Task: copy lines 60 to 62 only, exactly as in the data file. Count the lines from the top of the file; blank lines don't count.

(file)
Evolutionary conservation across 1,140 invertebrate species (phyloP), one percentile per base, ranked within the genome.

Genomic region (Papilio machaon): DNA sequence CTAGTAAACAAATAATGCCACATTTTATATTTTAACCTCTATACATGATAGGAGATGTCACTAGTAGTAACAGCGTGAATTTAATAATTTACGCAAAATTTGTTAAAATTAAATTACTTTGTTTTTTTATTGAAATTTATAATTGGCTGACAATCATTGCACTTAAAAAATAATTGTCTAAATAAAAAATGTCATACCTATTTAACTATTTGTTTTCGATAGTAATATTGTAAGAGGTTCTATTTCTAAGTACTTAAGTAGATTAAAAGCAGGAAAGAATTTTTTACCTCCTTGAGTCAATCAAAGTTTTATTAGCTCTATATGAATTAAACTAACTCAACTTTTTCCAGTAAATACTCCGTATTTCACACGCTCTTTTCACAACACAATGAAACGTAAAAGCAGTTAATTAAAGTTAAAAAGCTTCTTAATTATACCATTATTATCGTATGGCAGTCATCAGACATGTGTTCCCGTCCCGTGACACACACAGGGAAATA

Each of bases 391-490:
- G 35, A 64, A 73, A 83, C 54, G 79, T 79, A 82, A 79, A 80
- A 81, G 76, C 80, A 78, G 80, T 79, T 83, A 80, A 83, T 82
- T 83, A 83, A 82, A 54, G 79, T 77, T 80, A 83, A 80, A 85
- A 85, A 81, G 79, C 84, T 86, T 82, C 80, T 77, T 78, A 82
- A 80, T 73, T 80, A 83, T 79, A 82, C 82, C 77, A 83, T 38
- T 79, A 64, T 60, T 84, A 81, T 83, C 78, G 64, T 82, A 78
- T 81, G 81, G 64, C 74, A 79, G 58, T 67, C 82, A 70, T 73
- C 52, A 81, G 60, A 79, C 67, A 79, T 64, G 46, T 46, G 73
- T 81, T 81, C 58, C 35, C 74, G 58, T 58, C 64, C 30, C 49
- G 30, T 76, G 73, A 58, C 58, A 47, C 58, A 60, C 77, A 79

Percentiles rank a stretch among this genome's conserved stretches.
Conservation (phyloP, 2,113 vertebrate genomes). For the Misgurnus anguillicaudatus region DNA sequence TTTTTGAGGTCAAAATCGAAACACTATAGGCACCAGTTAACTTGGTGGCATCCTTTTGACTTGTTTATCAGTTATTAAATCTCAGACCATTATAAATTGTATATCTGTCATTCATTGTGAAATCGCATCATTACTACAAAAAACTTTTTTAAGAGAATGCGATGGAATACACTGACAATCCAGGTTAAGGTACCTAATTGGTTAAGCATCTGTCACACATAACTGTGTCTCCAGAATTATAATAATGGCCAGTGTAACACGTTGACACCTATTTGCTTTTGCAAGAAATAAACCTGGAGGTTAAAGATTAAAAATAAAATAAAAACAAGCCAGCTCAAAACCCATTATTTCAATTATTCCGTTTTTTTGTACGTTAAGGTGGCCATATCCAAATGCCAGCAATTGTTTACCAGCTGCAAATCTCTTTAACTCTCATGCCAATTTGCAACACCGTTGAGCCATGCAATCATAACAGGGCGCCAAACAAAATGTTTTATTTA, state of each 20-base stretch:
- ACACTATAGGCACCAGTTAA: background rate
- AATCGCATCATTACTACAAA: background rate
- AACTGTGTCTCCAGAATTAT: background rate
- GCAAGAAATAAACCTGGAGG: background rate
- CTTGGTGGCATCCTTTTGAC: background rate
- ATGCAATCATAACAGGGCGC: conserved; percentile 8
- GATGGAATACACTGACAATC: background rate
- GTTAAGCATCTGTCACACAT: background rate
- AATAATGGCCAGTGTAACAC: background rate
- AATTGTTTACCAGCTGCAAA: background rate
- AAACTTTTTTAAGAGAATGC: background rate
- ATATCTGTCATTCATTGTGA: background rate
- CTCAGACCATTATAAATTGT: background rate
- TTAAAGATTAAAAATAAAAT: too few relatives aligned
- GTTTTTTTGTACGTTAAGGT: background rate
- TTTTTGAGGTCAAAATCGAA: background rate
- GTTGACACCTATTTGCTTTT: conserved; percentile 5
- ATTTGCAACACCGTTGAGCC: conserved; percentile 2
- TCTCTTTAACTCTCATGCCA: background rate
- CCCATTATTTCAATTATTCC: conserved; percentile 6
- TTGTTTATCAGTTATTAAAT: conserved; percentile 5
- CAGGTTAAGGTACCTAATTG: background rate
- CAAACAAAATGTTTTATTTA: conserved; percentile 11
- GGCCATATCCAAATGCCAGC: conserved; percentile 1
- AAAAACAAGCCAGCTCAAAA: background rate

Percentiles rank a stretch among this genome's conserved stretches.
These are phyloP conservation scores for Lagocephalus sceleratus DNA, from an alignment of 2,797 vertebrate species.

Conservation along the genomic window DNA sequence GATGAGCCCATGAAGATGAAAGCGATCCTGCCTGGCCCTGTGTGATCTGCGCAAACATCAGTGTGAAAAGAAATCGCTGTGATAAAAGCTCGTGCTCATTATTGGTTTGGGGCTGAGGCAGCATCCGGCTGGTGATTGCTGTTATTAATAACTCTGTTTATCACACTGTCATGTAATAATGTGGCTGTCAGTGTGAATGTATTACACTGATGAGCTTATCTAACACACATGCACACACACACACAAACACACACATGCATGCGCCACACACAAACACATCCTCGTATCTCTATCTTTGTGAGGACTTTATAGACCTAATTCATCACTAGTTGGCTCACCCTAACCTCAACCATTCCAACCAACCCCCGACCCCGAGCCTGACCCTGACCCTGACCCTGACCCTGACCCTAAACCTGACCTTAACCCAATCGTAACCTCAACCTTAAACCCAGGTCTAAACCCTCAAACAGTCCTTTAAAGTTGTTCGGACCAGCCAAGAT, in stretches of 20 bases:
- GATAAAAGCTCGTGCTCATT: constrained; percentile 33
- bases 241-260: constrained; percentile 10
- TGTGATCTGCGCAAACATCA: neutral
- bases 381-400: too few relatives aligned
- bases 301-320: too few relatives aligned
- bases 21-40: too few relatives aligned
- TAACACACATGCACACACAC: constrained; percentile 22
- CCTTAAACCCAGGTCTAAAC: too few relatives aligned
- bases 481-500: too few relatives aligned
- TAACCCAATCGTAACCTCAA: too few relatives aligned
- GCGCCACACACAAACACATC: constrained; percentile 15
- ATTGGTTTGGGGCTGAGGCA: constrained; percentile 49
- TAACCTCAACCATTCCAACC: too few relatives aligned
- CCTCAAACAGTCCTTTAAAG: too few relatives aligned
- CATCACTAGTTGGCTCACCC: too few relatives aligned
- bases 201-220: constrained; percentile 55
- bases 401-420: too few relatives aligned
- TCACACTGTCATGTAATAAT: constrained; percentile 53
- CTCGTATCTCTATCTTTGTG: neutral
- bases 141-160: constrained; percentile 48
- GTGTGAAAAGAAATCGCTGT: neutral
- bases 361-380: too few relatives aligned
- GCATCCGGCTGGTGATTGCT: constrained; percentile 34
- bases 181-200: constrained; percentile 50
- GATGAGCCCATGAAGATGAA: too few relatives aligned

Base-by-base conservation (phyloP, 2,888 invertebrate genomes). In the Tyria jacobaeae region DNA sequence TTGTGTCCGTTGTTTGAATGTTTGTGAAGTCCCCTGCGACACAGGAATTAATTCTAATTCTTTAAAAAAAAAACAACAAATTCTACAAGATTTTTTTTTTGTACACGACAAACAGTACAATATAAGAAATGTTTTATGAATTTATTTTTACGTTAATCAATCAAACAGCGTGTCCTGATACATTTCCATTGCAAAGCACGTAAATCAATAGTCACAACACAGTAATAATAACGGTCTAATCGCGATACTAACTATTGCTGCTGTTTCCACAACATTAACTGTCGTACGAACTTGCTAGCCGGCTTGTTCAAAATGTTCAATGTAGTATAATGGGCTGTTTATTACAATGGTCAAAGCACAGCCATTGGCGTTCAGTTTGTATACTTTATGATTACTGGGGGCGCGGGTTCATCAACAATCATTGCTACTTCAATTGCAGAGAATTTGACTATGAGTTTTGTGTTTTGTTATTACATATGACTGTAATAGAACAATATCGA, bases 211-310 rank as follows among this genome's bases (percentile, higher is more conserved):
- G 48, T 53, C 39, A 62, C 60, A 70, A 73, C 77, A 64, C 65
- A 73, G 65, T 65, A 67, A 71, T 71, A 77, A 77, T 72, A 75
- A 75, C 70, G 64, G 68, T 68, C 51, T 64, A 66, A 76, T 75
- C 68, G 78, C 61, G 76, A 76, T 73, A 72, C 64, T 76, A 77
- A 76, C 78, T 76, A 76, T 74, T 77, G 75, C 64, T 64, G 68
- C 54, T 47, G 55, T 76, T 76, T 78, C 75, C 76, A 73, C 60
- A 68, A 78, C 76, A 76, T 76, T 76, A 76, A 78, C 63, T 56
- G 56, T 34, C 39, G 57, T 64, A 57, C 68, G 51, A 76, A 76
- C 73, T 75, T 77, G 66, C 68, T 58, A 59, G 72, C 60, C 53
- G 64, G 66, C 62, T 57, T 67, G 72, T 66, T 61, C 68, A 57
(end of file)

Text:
- bases 401-420: too few relatives aligned
- TCACACTGTCATGTAATAAT: constrained; percentile 53
- CTCGTATCTCTATCTTTGTG: neutral